Located just several miles off the coast of mainland China, the tiny Matsu Islands — along with the larger Kinmen group of islands — were destined to become major Nationalist strongholds following the Kuomintang’s (KMT’s) retreat to Taiwan in 1949.
Throughout the Cold War the Nationalists constructed elaborate tunnel networks and large numbers of various fortifications on Matsu. Their purpose was to aid in defending against a potential communist invasion and to house large quantities of troops, equipment, and supplies as part of Chiang Kai-shek’s plan to retake mainland China. To this day, the exact number of military installments remains a closely guarded secret.
The Lienchiang County government (which administers Matsu’s 36 islands and islets) estimates that — excluding facilities still in use by Taiwan’s military — some 256 underground fortifications, tunnels, air raid shelters, and other related structures were constructed in Matsu’s four townships: Nangan, Beigan, Juguang, and Dongyin.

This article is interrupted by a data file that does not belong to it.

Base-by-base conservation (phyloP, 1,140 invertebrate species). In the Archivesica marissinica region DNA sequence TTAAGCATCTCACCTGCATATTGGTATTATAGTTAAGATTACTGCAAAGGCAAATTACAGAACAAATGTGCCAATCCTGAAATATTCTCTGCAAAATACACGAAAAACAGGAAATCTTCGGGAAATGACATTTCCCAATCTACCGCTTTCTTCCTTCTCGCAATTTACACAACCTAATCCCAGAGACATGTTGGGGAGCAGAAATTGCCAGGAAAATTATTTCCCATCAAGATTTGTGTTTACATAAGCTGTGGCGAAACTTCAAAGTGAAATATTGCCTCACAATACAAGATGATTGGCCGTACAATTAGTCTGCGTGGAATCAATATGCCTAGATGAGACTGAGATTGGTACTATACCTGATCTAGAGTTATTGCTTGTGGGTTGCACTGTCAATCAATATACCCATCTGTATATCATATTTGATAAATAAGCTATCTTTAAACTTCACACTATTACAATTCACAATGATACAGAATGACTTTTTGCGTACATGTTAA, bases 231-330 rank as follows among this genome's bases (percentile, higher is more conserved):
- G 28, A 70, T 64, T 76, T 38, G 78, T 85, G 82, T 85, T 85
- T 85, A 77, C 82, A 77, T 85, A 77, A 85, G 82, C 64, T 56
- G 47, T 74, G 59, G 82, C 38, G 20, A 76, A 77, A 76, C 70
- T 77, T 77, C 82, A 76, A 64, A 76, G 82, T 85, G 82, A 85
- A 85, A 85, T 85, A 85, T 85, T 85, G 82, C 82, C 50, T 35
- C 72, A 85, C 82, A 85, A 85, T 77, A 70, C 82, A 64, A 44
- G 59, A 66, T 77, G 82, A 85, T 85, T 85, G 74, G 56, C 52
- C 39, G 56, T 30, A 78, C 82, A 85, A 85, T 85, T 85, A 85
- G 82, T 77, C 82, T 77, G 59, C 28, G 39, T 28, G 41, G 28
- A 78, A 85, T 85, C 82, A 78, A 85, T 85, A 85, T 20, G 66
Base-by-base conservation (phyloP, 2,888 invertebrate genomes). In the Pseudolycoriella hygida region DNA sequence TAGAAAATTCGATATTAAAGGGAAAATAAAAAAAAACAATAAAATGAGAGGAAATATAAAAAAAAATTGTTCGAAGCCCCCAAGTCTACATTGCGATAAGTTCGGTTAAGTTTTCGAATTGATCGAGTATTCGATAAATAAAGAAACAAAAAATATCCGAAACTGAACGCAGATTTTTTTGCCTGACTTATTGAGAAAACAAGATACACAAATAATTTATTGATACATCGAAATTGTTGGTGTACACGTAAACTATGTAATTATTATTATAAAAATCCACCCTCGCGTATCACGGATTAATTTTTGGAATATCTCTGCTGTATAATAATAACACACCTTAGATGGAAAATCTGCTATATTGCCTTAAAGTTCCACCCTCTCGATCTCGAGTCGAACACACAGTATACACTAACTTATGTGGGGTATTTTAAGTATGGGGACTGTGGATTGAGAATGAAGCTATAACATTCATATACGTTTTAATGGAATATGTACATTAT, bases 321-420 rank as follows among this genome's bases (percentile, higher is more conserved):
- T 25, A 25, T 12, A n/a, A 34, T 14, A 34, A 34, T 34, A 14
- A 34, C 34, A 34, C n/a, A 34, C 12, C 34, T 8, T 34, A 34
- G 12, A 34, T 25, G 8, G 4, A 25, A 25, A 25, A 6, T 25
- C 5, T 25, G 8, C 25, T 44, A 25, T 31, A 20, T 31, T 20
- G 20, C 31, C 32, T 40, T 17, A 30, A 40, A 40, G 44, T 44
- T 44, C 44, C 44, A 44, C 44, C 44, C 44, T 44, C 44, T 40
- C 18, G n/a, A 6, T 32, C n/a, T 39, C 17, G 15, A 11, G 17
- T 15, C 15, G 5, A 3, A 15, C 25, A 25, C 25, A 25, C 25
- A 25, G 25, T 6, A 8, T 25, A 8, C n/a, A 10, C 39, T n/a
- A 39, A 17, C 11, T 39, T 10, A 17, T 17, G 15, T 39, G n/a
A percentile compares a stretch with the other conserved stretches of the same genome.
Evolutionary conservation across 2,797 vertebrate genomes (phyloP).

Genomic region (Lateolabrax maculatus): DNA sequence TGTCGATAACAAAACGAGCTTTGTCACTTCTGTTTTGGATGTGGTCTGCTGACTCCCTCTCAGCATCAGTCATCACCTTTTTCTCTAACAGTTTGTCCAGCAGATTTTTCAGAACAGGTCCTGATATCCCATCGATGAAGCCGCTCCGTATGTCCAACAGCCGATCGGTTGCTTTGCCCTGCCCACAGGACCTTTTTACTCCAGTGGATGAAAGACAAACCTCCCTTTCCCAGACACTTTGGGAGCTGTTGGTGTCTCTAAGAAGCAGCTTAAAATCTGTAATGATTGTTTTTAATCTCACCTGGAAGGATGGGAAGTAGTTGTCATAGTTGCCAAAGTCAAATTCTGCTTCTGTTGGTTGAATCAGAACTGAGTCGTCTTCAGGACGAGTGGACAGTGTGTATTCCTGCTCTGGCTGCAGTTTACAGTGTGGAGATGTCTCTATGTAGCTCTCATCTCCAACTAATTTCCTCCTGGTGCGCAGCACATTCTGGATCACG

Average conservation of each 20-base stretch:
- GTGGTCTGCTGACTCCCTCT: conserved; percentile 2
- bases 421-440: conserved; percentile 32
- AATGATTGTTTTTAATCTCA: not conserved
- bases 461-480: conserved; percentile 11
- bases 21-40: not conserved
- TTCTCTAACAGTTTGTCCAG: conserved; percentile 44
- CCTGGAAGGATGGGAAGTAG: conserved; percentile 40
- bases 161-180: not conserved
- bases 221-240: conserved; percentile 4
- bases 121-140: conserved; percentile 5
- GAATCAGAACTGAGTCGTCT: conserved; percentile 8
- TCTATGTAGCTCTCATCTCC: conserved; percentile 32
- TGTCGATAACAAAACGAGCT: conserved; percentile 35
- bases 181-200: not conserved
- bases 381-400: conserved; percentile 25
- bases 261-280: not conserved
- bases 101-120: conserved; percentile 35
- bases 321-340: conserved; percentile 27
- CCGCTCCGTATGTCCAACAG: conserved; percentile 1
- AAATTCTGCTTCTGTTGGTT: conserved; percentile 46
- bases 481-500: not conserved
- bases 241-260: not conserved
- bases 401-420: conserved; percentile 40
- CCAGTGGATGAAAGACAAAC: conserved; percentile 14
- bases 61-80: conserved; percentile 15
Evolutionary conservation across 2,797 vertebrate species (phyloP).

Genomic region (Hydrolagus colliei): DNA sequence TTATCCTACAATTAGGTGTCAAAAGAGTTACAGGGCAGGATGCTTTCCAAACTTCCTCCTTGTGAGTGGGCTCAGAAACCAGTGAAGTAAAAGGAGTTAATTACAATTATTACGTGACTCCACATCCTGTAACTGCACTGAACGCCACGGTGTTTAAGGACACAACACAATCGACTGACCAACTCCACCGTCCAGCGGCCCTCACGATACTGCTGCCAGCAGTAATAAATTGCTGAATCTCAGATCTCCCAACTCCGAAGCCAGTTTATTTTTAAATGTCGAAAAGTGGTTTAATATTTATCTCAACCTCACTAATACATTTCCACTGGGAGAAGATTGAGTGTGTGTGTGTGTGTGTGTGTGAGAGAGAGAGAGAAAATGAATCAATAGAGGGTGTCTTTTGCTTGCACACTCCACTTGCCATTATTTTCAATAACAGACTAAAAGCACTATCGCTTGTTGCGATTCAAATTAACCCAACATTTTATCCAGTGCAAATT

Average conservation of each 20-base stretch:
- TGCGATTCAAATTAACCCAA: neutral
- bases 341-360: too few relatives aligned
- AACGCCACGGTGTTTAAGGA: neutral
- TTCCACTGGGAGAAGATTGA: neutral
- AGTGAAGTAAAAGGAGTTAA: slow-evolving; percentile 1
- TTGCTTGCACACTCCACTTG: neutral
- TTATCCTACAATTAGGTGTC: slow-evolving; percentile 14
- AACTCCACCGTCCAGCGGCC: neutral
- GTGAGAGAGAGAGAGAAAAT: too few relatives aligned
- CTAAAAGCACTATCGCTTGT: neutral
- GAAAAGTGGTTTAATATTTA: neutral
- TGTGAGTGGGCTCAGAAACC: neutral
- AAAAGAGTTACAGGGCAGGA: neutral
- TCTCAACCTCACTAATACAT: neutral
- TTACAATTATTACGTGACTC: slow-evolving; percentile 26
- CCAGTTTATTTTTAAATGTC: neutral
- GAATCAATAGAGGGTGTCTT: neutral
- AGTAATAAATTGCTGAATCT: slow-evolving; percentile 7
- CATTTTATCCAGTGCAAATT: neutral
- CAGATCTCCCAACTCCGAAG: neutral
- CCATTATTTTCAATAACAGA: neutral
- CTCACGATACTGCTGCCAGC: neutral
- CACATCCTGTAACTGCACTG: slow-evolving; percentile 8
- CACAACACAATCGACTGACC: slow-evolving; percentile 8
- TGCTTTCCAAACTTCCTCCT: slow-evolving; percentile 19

The numerous military fortifications found on the islands once provided overlapping firing arcs both in the direction of mainland China and in the direction of neighboring islands within the Matsu Islands group. Many of these fortifications housed various artillery pieces, including anti-tank and anti-aircraft guns that were adapted for coastal defense. The islands also feature large numbers of abandoned World War II and early Cold War era U.S.-built armored vehicles that were once utilized by Nationalist forces.
Following the abolition of the Matsu Military Administration Committee in 1992 and the subsequent creation of the Matsu National Scenic Area Administration in 1999, many of the tunnels and fortifications were restored and opened to the public. The restoration program was conducted as part of the Taiwan government’s initiative to develop tourism on the island and preserve Matsu’s rich cultural and military heritage.
Today, the renovated fortifications and tunnels bring Matsu’s tense Cold War past to the attention of visitors and serve as monuments to the countless men who lost their lives constructing them, often with little more than the most basic of tools. At the same time, the ongoing (albeit smaller) military presence on the islands — often concealed by Matsu’s tranquility and captivating natural beauty — serves as a reminder that, despite the warming of relations following the end of the Cold War, tensions on the Taiwan Strait remain high.
Guy Plopsky holds an MA in International Affairs and Strategic Studies from Tamkang University, Taiwan. He specializes in air power, Russian military affairs and Asia-Pacific security. You can follow him on Twitter.